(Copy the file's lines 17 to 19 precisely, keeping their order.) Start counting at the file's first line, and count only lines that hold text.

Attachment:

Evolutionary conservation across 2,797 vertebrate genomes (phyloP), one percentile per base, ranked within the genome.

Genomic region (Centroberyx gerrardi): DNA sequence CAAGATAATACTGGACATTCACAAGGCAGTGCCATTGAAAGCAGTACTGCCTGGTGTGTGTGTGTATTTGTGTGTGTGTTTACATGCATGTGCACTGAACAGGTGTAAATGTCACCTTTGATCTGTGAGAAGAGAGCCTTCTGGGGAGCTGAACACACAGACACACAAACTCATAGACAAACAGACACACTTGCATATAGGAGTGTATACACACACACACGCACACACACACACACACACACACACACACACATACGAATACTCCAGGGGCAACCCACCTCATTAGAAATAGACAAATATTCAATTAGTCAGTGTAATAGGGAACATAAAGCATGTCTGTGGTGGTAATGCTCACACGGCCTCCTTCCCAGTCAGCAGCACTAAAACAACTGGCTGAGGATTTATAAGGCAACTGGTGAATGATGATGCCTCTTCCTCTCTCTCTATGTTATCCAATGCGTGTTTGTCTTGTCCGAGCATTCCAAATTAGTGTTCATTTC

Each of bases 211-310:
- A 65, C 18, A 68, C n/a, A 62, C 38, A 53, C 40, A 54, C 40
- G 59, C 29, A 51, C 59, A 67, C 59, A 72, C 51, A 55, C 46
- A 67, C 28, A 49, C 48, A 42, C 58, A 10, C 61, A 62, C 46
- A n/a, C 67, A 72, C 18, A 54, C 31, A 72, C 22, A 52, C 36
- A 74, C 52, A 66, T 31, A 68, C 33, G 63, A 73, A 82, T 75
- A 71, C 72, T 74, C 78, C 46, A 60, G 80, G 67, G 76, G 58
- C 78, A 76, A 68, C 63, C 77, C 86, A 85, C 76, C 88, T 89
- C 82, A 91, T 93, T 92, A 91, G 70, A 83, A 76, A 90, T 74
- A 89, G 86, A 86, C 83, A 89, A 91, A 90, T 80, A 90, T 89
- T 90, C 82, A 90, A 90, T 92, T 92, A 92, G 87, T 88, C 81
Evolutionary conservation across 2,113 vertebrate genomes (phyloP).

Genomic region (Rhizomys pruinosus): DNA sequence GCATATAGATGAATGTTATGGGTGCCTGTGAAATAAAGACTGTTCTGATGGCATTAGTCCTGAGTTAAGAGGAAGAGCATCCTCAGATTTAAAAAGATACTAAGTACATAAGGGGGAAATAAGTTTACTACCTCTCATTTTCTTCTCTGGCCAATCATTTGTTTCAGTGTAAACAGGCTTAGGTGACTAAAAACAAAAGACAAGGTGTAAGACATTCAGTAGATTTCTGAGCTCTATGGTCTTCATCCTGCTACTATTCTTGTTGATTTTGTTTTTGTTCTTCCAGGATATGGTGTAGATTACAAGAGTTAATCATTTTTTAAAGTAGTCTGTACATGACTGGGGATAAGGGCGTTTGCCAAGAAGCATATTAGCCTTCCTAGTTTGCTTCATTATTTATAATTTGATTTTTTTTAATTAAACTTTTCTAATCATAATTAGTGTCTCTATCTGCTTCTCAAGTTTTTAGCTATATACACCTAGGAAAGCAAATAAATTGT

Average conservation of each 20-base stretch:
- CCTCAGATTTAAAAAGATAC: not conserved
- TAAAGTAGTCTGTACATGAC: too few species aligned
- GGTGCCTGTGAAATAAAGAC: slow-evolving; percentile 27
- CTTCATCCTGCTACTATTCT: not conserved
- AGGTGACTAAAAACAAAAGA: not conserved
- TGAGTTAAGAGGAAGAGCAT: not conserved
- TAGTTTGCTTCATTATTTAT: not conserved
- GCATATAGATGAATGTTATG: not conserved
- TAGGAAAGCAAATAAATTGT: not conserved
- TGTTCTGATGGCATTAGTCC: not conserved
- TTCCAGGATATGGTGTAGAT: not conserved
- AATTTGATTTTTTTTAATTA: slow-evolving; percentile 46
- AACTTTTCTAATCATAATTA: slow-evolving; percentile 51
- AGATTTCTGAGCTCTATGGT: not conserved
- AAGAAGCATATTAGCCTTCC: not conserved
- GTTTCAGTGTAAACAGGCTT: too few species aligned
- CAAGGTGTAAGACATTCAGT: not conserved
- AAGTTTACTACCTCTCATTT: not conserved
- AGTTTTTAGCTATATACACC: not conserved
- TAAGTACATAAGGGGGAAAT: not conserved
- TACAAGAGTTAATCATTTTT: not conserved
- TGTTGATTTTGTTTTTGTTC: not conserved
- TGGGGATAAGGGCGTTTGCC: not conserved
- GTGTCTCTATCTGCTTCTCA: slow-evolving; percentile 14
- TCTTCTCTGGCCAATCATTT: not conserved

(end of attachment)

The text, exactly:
- CCTCAGATTTAAAAAGATAC: not conserved
- TAAAGTAGTCTGTACATGAC: too few species aligned
- GGTGCCTGTGAAATAAAGAC: slow-evolving; percentile 27